After recent declines in vaccination levels nationwide, the trend seems to have reversed in this year’s RIVM numbers – except in Friesland.
Translation by Traci White
RIVM – the Netherlands National Institute for Public Health and the Environment – annually evaluates the number of infants, toddlers and school-aged children who have been given the Dutch vaccination regimen. While the number of children being vaccinated is returning to desirable levels, numbers are still not where health authorities would like to see them, which means that herd immunity against illnesses like measles is not as robust as it should be.
The Leeuwarder Courant reports that the vaccination coverage level still went down in Friesland over the past year, but it remains above the national average – aside from the HPV vaccine, which prevents cervical cancer.
Last summer, it came out that the vaccination rate on the Frisian Wadden Islands was below the national average: across the country, the recommended coverage rate is 90 to 95 percent, and the current average is around 90, but on several of the islands, that level was closer to 80 percent. Other regions in the Netherlands which traditionally have lower inoculation levels are in the Dutch Bible Belt.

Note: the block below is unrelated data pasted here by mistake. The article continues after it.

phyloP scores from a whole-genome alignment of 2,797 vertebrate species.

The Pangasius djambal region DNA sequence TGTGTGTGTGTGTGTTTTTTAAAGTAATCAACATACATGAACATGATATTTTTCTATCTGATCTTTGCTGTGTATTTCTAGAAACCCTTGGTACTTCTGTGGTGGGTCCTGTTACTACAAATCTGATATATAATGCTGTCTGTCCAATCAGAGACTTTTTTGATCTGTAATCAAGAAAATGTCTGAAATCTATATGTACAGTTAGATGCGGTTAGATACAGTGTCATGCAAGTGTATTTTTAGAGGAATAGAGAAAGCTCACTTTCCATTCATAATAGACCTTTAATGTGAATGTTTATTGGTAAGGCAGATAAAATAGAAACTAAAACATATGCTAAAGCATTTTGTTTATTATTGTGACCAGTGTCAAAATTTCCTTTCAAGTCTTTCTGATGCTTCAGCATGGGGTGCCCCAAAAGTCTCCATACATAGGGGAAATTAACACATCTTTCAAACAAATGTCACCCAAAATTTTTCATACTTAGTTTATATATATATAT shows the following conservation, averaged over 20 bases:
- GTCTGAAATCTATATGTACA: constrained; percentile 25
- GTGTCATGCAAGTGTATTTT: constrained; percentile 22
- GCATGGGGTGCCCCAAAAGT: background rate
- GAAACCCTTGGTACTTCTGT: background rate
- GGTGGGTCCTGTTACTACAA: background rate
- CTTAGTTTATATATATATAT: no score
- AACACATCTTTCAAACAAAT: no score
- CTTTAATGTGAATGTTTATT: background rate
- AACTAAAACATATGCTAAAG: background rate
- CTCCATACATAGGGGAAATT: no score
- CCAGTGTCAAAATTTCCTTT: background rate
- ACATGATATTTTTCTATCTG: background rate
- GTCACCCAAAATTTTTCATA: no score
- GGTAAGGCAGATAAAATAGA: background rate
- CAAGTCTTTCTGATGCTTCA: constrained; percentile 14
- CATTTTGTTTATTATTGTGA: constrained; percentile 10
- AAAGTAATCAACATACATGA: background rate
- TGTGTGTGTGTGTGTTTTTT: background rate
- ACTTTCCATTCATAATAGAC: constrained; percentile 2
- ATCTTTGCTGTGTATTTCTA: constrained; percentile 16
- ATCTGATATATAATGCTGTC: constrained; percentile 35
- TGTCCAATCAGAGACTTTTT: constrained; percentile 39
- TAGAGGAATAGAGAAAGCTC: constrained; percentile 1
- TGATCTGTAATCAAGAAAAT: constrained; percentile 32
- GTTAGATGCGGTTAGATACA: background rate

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How comprehensive is the Dutch vaccination programme, and how does it compare to similar public health initiatives around the world? Professor of Global Health Economics Maarten Postma recently spoke with Econ 005 about how the conversation and science around vaccines has changed in recent decades and the costs of medical action and inaction when it comes to inoculation.